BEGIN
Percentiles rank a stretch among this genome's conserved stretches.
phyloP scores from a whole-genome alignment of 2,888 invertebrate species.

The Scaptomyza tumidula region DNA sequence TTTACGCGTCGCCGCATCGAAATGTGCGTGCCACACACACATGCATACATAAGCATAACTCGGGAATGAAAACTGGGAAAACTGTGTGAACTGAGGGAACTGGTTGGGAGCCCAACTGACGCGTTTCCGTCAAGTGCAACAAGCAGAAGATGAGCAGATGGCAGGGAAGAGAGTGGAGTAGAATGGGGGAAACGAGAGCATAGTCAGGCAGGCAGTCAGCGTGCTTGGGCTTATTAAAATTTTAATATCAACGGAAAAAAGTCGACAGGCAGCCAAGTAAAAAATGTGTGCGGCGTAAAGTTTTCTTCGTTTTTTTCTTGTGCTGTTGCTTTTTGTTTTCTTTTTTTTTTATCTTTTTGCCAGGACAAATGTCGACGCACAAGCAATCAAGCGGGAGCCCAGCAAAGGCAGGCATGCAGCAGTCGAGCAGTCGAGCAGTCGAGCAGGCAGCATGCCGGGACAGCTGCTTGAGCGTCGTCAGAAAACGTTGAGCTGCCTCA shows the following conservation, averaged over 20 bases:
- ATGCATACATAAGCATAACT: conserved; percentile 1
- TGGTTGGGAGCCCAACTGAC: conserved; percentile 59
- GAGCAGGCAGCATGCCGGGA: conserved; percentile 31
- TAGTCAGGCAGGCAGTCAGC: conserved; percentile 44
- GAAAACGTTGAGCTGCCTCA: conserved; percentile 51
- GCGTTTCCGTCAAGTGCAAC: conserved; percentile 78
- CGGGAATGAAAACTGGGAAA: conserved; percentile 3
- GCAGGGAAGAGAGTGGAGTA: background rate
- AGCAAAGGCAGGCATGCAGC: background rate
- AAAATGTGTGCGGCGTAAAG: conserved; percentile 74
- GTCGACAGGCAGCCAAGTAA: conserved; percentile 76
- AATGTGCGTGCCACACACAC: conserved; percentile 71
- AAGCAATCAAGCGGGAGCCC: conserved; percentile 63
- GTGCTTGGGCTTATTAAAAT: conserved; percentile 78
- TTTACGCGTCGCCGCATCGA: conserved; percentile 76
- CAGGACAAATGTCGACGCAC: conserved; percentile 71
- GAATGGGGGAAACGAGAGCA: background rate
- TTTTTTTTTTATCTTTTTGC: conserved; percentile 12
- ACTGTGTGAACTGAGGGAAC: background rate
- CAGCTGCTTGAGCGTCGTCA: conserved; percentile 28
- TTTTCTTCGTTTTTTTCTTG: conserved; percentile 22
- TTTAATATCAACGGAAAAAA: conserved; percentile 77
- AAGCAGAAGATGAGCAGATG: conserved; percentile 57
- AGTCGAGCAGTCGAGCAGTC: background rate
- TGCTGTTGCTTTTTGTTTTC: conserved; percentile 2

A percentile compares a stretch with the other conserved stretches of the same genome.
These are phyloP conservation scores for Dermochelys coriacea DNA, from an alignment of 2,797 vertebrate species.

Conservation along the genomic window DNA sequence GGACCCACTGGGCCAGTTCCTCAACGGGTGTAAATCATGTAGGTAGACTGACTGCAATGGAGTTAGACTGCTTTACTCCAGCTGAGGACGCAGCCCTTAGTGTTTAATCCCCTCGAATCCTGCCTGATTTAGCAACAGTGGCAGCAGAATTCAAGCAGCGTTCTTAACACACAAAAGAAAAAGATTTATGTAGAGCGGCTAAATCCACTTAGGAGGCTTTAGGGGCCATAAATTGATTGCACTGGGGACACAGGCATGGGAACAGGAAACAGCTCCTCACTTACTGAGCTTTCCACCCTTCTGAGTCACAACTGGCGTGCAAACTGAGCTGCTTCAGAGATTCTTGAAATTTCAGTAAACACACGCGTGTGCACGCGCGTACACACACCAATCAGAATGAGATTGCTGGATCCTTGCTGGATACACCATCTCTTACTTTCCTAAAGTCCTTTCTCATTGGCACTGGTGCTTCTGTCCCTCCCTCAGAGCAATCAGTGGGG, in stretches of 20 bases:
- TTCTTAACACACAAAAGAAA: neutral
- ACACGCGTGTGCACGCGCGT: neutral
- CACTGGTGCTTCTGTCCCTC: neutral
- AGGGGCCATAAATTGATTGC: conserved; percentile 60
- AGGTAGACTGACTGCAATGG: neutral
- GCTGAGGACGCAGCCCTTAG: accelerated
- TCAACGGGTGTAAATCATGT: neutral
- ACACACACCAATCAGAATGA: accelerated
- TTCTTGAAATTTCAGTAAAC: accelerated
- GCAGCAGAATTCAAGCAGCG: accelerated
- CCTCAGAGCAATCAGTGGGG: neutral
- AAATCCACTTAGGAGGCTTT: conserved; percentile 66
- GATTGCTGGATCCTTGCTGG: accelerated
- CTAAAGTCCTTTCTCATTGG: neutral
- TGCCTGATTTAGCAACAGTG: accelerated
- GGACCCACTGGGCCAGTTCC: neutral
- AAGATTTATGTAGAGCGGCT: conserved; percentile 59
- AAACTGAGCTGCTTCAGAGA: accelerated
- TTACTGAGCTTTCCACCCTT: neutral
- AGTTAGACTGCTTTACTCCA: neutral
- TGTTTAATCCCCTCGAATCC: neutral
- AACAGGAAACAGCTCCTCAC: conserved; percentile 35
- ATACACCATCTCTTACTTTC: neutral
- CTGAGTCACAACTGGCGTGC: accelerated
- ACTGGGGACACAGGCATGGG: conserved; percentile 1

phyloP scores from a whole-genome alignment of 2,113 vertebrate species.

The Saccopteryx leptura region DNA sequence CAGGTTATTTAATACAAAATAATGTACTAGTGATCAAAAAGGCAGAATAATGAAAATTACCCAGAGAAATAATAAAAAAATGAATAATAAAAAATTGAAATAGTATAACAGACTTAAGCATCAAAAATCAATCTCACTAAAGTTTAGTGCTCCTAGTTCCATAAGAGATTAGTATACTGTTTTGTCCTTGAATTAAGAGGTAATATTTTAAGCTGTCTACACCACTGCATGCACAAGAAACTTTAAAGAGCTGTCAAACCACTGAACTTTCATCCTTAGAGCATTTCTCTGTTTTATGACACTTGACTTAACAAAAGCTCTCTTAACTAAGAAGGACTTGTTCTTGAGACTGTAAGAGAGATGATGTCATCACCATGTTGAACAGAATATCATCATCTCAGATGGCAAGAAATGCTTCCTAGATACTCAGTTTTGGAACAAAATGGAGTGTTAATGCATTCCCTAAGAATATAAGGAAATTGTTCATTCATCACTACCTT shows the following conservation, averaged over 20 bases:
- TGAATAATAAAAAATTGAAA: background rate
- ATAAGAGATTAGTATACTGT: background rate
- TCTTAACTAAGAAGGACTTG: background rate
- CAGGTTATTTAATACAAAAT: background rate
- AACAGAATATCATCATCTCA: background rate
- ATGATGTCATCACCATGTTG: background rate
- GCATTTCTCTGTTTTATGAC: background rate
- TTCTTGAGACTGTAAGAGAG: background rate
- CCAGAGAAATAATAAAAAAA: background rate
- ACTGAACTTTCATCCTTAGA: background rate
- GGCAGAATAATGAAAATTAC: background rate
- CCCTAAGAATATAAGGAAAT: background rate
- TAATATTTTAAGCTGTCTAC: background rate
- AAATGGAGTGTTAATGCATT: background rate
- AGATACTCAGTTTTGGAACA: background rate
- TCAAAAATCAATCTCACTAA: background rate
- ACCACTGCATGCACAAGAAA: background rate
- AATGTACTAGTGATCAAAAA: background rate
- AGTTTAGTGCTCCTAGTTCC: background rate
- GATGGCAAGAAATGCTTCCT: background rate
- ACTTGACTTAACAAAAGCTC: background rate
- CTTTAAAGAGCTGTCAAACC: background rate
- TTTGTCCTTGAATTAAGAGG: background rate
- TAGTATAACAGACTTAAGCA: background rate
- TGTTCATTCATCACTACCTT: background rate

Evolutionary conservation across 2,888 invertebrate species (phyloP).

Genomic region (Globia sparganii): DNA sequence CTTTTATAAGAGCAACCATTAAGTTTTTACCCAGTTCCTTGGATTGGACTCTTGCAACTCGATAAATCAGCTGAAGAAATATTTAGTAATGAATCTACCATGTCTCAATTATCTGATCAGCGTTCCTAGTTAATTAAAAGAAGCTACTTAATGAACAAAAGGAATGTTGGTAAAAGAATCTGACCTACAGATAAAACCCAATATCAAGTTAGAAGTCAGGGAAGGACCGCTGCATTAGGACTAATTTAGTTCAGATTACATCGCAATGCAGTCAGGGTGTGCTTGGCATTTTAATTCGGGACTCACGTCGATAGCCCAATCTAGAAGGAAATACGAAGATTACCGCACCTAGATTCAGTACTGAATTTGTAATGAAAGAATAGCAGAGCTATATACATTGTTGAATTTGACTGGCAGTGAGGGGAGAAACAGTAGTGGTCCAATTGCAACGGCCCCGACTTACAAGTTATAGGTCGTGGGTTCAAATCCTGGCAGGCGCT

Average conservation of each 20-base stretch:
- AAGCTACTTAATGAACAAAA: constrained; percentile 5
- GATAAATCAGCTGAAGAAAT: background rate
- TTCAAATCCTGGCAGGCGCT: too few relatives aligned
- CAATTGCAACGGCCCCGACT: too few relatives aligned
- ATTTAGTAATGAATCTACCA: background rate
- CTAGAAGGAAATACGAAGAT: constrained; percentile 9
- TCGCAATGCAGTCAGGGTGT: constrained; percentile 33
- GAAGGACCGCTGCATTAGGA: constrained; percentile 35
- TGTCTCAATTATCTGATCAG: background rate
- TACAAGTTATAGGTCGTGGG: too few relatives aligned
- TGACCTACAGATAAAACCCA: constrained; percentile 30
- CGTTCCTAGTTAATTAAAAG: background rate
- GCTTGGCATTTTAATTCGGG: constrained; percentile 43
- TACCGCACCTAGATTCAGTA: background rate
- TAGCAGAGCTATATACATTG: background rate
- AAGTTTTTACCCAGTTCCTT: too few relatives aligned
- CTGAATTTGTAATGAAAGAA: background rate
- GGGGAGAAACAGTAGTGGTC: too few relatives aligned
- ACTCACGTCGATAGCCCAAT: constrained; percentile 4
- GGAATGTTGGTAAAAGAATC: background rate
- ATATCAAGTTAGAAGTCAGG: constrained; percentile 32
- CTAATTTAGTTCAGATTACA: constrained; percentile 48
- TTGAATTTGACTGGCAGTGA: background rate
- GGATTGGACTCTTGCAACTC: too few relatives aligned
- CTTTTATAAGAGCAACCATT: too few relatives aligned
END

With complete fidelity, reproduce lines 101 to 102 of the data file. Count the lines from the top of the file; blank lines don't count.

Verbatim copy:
- TAGCAGAGCTATATACATTG: background rate
- AAGTTTTTACCCAGTTCCTT: too few relatives aligned